Growing up in a small Scottish town of 1500 people, Dr Melrose Brown never imagined he would play a key role in Australia’s space sector.

Now, as UNSW Canberra’s Space Domain Awareness lead, Dr Brown has come a long way from the kid who was always fascinated by “things that moved really fast”.

“A lot of low fly fighter jet training used to happen over my head growing up – so I would always see these as a kid and wanted to be involved in designing and making them,” Dr Brown said.

“And things kind of snowballed from there – but I initially thought I would work on planes and then I ended up working on helicopters and scramjets, and then eventually satellites and working in space domain awareness.”

As part of the founding UNSW Canberra Space team, Dr Brown has been heavily involved in developing Australia’s sovereign space capabilities over the last six years.

“When we speak about advancing Australia’s sovereign space capabilities, what we are actually referring to is increasing Australia’s ability to access and creatively use space to make a positive contribution to the lives of all Australians,” Dr Brown explained.

“This point is crucial towards improving global security; meaning we will have greater opportunity to contribute to technology and shape global policy to ensure safe, reliable, and sustainable use of the space domain into the future. Not only that, there are also real commercial benefits on a domestic scale.”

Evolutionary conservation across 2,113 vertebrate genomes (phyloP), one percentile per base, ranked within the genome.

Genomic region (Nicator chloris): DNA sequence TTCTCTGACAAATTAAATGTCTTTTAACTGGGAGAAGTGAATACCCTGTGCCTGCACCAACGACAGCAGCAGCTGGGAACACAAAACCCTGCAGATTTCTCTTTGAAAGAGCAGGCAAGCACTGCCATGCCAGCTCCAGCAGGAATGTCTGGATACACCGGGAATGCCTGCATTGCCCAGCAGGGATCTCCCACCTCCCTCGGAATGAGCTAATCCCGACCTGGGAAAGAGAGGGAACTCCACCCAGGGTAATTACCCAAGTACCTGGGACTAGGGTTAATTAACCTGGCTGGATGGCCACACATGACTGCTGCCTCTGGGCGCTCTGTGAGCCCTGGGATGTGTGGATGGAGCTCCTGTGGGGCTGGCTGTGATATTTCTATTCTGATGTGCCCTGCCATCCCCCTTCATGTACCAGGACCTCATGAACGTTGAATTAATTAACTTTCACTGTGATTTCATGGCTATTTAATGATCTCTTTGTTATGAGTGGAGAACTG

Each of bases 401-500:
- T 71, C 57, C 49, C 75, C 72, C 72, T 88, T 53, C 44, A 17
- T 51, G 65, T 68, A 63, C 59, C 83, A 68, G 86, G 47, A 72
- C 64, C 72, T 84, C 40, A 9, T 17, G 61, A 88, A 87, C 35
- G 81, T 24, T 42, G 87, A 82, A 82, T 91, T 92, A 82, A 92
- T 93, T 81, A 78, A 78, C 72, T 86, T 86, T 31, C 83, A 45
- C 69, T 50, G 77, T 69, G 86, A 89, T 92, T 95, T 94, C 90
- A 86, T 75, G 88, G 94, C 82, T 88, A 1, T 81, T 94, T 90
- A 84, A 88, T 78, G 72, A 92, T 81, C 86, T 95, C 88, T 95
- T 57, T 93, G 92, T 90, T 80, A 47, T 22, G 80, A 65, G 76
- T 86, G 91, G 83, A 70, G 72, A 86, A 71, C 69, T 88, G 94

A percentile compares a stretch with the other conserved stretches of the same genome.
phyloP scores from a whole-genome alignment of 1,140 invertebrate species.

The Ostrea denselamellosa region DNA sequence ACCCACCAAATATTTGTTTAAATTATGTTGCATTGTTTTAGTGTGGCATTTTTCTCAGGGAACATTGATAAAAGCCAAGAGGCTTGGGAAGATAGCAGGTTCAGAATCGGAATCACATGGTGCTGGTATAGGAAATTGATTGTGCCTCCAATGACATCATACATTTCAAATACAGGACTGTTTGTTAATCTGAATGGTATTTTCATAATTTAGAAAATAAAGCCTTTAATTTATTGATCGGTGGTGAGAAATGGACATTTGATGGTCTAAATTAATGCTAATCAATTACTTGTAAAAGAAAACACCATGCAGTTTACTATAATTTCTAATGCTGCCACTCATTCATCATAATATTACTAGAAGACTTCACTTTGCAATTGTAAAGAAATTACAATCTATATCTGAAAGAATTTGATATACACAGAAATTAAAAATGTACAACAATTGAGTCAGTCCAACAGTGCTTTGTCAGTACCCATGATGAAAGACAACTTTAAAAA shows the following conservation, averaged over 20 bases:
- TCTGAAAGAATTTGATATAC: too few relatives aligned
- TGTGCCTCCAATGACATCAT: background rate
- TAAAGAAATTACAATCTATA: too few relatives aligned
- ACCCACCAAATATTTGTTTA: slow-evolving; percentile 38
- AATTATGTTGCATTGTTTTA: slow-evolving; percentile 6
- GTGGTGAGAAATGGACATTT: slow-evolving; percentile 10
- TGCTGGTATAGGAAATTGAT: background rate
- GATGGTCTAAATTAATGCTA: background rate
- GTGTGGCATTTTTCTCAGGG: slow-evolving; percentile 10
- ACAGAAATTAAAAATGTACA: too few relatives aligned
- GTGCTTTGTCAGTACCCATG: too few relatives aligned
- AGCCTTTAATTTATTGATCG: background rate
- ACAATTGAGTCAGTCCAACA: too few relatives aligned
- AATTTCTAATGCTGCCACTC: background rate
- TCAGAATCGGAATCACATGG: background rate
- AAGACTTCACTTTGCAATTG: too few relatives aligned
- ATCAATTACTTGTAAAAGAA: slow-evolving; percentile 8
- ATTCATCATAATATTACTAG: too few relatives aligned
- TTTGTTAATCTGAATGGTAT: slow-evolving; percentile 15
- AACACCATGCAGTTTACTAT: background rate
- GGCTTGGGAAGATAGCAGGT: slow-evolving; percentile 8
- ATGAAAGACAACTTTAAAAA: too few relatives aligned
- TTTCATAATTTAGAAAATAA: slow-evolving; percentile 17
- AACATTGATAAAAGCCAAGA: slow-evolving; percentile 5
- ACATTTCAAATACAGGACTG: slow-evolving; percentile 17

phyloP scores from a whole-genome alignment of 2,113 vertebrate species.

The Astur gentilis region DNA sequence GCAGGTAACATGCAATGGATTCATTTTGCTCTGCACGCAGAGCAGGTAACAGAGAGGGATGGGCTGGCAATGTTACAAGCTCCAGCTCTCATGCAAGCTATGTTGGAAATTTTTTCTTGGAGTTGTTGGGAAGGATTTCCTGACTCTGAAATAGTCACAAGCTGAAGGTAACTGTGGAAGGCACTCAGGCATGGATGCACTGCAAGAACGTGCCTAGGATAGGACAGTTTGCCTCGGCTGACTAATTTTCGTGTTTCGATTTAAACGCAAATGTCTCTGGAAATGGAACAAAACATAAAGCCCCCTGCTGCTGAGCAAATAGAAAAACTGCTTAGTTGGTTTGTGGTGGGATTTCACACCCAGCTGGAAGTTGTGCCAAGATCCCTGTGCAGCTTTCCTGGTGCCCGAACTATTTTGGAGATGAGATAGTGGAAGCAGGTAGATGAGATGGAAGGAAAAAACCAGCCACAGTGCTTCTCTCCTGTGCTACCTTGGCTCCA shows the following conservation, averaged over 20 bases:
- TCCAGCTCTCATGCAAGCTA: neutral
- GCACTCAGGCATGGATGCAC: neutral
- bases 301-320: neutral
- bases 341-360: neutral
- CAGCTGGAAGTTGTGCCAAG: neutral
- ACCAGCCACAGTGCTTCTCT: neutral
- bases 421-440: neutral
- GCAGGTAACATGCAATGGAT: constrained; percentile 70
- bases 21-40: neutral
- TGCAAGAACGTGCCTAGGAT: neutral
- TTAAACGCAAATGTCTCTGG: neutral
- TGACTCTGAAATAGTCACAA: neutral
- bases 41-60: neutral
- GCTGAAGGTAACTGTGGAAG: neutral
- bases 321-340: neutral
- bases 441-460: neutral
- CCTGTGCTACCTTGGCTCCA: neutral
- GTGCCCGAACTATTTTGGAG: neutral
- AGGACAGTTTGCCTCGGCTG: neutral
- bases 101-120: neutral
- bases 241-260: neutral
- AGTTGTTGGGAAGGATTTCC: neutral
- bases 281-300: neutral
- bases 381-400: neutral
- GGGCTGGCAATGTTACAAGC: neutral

Space technology will likely affect all sectors of government in some way in the future.

“It’s really critical that we get our space game right so that we can connect future online communities across Australia and keep pace with global space efforts,” Dr Brown said.

As the Space Domain Awareness lead, Dr Brown examines the number of objects in orbit around earth, understanding the complex and dynamic environment these objects orbit in and how they interact within that environment.

“If we remember a decade ago Australia didn't really have anything in space – but things are different now,” Dr Brown said.

“Our team is currently looking to put really important things in space that are going to be essential for things like mitigating future bushfires, and there is also the defence side of space, and the economic benefits that can be gained from that.”

Dr Brown said future missions can be put at risk if Australian space programs are not aware of what is currently in orbit and how best to navigate in a space environment.

“Since the first satellite was launched into orbit in 1957, there have been over seven thousand satellites that have made it into orbit, with just over 2000 of those active today,” Dr Brown said.

“However, by the end of the decade that number will rise to somewhere between 20,000 and 100,000.

“We have no way to change that – so having the ability to watch things happen with sensors is one part of space domain awareness. But the other really important bit is having algorithms that can warn us of trouble ahead, combined with satellite technology that let us do something about it.”

As the use of space accelerates, building our future space workforce is key to ensuring Australia can meet the challenges ahead.

“That’s why our research informs our space education programs,” Dr Brown said.

“Job opportunities in the sector are only going to increase and we’re committed to training the next generation of space professionals.”

To find out more about our postgraduate courses and research opportunities, visit the UNSW Canberra Space page.